Congreve Monologues

The Way of the World (Mirabell)

Mirabell says

Why do we daily commit disagreeable and dangerous actions? To save that idol, reputation. If the familiarities of our loves had produced that consequence of which you were apprehensive, where could you have fixed a father’s name with credit but on a husband? I knew Fainall to be a man lavish of his morals, an interested and professing friend, a false and a designing lover, yet one whose wit and outward fair behaviour have gained a reputation with the town, enough to make that woman stand excused who has suffered herself to be won his addresses. A better man ought not to have been sacrificed to the occasion; a worse had not answered to the purpose. When you are weary of him you know your remedy.

The Way of the World (Mrs. Marwood)

Mrs. Marwood says

Indeed, Mrs. Engine, is it thus with you? Are you become a go-between of this importance? Yes, I shall watch you. Why this wench is the PASSE-PARTOUT, a very master-key to everybody’s strong box. My friend Fainall, have you carried it so swimmingly? I thought there was something in it; but it seems it’s over with you. Your loathing is not from a want of appetite then, but from a surfeit. Else you could never be so cool to fall from a principal to be an assistant, to procure for him! A pattern of generosity, that I confess. Well, Mr. Fainall, you have met with your match. -O man, man! Woman, woman! The devil’s an ass: if I were a painter, I would draw him like an idiot, a driveller with a bib and bells. Man should have his head and horns, and woman the rest of him. Poor, simple fiend! ‘Madam Marwood has a month’s mind, but he can’t abide her.’ ‘Twere better for him you had not been his confessor in that affair, without you could have kept his counsel closer. I shall not prove another pattern of generosity; he has not obliged me to that with those excesses of himself, and now I’ll have none of him. Here comes the good lady, panting ripe, with a heart full of hope, and a head full of care, like any chymist upon the day of projection.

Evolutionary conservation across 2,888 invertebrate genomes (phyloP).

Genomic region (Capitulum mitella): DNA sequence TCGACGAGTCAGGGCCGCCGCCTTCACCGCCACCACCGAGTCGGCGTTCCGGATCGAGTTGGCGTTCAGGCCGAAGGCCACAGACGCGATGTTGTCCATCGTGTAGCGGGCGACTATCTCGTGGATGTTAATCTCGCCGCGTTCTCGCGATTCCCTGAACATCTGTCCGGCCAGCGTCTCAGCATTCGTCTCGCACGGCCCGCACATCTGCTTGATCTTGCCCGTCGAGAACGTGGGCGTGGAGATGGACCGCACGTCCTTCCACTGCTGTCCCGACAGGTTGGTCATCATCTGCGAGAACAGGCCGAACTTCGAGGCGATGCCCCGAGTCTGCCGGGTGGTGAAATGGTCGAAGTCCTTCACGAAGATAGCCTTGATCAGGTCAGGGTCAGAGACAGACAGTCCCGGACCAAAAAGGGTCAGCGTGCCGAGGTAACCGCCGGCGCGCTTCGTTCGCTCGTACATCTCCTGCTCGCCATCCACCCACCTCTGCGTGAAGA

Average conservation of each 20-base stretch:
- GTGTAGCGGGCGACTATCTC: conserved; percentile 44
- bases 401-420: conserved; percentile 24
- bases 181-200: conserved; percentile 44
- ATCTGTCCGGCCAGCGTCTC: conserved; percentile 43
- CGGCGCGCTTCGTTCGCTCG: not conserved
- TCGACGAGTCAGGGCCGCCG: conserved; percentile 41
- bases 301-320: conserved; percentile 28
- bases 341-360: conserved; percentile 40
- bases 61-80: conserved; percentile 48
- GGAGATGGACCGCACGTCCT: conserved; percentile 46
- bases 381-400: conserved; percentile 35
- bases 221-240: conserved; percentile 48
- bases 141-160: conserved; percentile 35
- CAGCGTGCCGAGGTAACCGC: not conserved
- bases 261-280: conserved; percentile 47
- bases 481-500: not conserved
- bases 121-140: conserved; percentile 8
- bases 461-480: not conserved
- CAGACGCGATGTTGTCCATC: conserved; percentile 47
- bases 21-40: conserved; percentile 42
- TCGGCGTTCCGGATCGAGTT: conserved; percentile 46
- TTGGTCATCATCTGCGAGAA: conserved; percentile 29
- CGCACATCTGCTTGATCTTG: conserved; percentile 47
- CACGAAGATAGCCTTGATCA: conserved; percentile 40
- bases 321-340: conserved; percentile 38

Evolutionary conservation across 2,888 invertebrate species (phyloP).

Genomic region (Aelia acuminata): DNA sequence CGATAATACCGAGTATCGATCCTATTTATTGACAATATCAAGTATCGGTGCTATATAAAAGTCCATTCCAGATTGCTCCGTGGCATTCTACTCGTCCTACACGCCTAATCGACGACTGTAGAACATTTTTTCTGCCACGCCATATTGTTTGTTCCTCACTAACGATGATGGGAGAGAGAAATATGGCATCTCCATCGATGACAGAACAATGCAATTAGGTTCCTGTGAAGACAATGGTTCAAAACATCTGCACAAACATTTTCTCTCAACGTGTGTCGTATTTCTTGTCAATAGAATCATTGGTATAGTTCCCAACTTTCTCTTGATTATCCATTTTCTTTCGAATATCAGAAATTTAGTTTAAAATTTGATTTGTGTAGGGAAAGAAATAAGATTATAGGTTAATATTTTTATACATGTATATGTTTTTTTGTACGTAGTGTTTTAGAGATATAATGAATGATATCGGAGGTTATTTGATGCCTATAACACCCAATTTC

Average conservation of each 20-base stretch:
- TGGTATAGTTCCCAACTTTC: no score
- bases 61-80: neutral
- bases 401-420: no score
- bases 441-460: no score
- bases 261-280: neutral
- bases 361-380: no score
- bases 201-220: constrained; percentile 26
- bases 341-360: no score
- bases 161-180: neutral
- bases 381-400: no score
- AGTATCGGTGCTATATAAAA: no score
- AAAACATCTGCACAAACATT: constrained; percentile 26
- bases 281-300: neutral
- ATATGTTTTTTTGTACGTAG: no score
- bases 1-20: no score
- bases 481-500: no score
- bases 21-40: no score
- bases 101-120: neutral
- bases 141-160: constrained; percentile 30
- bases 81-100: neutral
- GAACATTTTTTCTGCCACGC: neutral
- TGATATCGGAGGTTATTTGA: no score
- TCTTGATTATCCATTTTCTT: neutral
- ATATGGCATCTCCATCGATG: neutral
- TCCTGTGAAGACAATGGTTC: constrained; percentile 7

The Way of the World (Lady Wishfort)

Lady Wishfort says

Well, and how shall I receive him? In what figure shall I give his heart the first impression? There is a great deal in the first impression. Shall I sit? No, I won’t sit, I’ll walk, -ay, I’ll walk from the door upon his entrance, and then turn full upon him. No, that will be too sudden. I’ll lie, -ay, I’ll lie down. I’ll receive him in my little dressing-room; there’s a couch -yes, yes, I’ll give the first impression on a couch. I won’t lie neither, but loll and lean upon one elbow, with one foot a little dangling off, jogging in a thoughtful way. Yes; and then as soon as he appears, start, ay, start and be surprised, and rise to meet him in a pretty disorder. Yes; oh, nothing is more alluring than a levee from a couch in some confusion. It shows the foot to advantage, and furnishes with blushes and re-composing airs beyond comparison. Hark! There’s a coach